5. Twenty years have passed since the emergence of hantavirus zoonosis in Panama at the beginning of this millennium. We provide an overview of epidemiological surveillance of hantavirus disease (hantavirus pulmonary syndrome and hantavirus fever) during the period 1999–2019 by including all reported and confirmed cases according to the case definition established by the health authority. Our findings reveal that hantavirus disease is a low-frequency disease, affecting primarily young people, with a relatively low case-fatality rate compared to other hantaviruses in the Americas (e.g., ANDV and SNV). It presents an annual variation with peaks every 4–5 years and an interannual variation influenced by agricultural activities. Hantavirus disease is endemic in about 27% of Panama, which corresponds to agroecological conditions that favor the population dynamics of the rodent host, Oligoryzomys costaricensis and the virus (Choclo orthohantavirus) responsible for hantavirus disease. However, this does not rule out the existence of other endemic areas to be characterized. Undoubtedly, decentralization of the laboratory test and dissemination of evidence-based surveillance guidelines and regulations have standardized and improved diagnosis, notification at the level of the primary care system, and management in intensive care units nationwide. 
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    Free, publicly-accessible full text available June 1, 2024
  6. Abstract

    Food web ecology has revolutionized our understanding of ecological processes, but the drivers of food web properties like trophic position (TP) and food chain length are notoriously enigmatic. In terrestrial ecosystems, above‐ and belowground systems were historically compartmentalized into “green” and “brown” food webs, but the coupling of these systems by animal consumers is increasingly recognized, with potential consequences for trophic structure. We used stable isotope analysis (δ13C, δ15N) of individual amino acids to trace the flow of essential biomolecules and jointly measure multichannel feeding, food web coupling, and TP in a guild of small mammals. We then tested the hypothesis that brown energy fluxes to aboveground consumers increase terrestrial food chain length via cryptic trophic transfers during microbial decomposition. We found that the average small mammal consumer acquired nearly 70% of their essential amino acids (69.0% ± 7.6%) from brown food webs, leading to significant increases in TP across species and functional groups. Fungi were the primary conduit of brown energy to aboveground consumers, providing nearly half the amino acid budget for small mammals on average (44.3% ± 12.0%). These findings illustrate the tightly coupled nature of green and brown food webs and show that microbially mediated energy flow ultimately regulates food web structure in aboveground consumers. Consequently, we propose that the integration of green and brown energy channels is a cryptic driver of food chain length in terrestrial ecosystems.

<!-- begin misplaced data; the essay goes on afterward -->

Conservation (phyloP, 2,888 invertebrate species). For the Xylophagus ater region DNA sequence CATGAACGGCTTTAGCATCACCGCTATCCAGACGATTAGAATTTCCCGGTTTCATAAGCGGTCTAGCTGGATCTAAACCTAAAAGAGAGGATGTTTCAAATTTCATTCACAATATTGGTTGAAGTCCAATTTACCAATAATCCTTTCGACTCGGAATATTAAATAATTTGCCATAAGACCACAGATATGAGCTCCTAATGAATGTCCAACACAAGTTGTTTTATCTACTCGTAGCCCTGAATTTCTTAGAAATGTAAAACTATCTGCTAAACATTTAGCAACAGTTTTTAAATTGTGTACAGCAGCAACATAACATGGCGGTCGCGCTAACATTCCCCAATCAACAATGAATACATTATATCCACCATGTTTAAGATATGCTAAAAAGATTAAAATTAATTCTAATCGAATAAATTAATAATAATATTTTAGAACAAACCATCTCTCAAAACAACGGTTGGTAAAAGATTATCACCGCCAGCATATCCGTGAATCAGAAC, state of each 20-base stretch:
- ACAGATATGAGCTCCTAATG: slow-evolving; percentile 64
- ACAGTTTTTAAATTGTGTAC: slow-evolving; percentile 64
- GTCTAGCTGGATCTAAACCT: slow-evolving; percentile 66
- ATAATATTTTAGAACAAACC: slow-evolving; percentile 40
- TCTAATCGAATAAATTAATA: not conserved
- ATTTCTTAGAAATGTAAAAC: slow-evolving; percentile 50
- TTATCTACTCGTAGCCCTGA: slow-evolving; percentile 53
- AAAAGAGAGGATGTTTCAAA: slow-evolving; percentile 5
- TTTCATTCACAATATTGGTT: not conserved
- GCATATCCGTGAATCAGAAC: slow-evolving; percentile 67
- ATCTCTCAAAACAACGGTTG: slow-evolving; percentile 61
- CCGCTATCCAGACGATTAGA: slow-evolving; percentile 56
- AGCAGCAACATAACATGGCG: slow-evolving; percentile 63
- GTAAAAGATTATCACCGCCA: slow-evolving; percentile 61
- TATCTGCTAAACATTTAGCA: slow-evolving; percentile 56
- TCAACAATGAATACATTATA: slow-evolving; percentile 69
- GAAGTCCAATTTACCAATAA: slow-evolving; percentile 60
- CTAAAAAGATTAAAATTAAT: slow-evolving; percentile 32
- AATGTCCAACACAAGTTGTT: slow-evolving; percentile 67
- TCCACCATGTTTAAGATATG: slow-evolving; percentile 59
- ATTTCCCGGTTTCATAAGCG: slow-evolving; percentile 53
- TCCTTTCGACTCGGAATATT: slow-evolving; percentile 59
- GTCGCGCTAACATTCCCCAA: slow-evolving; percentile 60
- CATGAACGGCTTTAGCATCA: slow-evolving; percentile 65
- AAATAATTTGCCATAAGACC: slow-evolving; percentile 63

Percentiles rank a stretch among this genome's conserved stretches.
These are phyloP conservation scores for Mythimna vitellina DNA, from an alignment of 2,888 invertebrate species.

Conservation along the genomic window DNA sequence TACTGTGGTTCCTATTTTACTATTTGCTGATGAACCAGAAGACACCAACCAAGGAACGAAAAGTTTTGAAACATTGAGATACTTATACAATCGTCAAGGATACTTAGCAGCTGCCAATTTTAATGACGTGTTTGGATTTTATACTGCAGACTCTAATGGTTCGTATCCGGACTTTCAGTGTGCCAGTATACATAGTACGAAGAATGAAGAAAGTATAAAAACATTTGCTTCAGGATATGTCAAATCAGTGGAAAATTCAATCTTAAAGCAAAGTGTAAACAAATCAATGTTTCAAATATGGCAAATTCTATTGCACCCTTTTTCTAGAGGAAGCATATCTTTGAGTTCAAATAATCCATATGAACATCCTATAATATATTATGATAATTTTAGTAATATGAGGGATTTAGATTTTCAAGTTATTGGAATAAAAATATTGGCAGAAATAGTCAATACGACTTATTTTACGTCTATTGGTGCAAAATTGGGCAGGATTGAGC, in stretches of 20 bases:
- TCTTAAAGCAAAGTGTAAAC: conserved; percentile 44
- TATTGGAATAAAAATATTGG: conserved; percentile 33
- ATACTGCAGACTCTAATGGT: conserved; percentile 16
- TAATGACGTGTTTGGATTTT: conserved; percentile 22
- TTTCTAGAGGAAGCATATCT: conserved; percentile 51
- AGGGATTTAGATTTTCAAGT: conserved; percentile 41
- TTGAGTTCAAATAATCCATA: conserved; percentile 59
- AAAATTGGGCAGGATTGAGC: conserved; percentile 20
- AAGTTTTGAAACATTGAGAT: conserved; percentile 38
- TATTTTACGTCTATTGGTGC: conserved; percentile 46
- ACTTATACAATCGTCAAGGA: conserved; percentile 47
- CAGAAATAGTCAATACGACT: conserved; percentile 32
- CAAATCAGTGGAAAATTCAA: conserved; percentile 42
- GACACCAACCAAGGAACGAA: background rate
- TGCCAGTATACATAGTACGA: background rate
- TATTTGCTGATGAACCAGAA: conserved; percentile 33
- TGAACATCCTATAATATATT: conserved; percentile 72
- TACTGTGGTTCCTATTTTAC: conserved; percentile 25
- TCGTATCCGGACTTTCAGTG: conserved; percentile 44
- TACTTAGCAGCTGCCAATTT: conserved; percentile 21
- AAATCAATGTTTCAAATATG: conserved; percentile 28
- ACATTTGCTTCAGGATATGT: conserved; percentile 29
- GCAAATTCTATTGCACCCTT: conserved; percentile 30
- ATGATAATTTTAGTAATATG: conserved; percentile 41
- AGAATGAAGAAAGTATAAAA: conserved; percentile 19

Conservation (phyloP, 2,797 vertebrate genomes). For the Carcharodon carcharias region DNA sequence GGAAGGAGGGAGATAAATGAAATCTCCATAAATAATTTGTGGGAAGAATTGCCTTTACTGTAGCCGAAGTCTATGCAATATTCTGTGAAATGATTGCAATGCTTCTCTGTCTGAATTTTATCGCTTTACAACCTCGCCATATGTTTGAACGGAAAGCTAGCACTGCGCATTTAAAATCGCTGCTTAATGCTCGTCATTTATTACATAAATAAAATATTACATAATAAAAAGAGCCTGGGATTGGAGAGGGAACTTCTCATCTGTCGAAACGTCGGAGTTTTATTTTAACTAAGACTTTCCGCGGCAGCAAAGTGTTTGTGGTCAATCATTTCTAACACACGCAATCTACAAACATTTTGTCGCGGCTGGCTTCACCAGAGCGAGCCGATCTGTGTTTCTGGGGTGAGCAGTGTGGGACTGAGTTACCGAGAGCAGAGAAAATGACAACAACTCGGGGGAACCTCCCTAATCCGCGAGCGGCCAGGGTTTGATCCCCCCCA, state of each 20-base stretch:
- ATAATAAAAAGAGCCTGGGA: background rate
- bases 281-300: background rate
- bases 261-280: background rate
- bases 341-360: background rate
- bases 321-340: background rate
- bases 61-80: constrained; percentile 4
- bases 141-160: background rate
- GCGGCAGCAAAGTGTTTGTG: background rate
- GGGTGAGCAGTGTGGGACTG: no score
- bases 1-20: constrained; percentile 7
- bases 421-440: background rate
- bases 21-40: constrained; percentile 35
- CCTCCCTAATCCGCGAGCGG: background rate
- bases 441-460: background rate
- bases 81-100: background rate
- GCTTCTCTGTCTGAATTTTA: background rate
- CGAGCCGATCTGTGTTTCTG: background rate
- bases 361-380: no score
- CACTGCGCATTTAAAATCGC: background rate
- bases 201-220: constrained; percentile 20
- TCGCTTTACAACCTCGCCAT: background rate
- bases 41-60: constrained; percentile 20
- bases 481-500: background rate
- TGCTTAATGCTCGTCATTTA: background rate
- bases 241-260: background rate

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  7. null (Ed.)
  8. Abstract

    During the Late Pleistocene, major parts of North America were periodically covered by ice sheets. However, there are still questions about whether ice‐free refugia were present in the Alexander Archipelago along the Southeast (SE) Alaska coast during the last glacial maximum (LGM). Numerous subfossils have been recovered from caves in SE Alaska, including American black (Ursus americanus) and brown (U. arctos) bears, which today are found in the Alexander Archipelago but are genetically distinct from mainland bear populations. Hence, these bear species offer an ideal system to investigate long‐term occupation, potential refugial survival and lineage turnover. Here, we present genetic analyses based on 99 new complete mitochondrial genomes from ancient and modern brown and black bears spanning the last ~45,000 years. Black bears form two SE Alaskan subclades, one preglacial and another postglacial, that diverged >100,000 years ago. All postglacial ancient brown bears are closely related to modern brown bears in the archipelago, while a single preglacial brown bear is found in a distantly related clade. A hiatus in the bear subfossil record around the LGM and the deep split of their pre‐ and postglacial subclades fail to support a hypothesis of continuous occupancy in SE Alaska throughout the LGM for either species. Our results are consistent with an absence of refugia along the SE Alaska coast, but indicate that vegetation quickly expanded after deglaciation, allowing bears to recolonize the area after a short‐lived LGM peak.

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  9. Free, publicly-accessible full text available November 22, 2024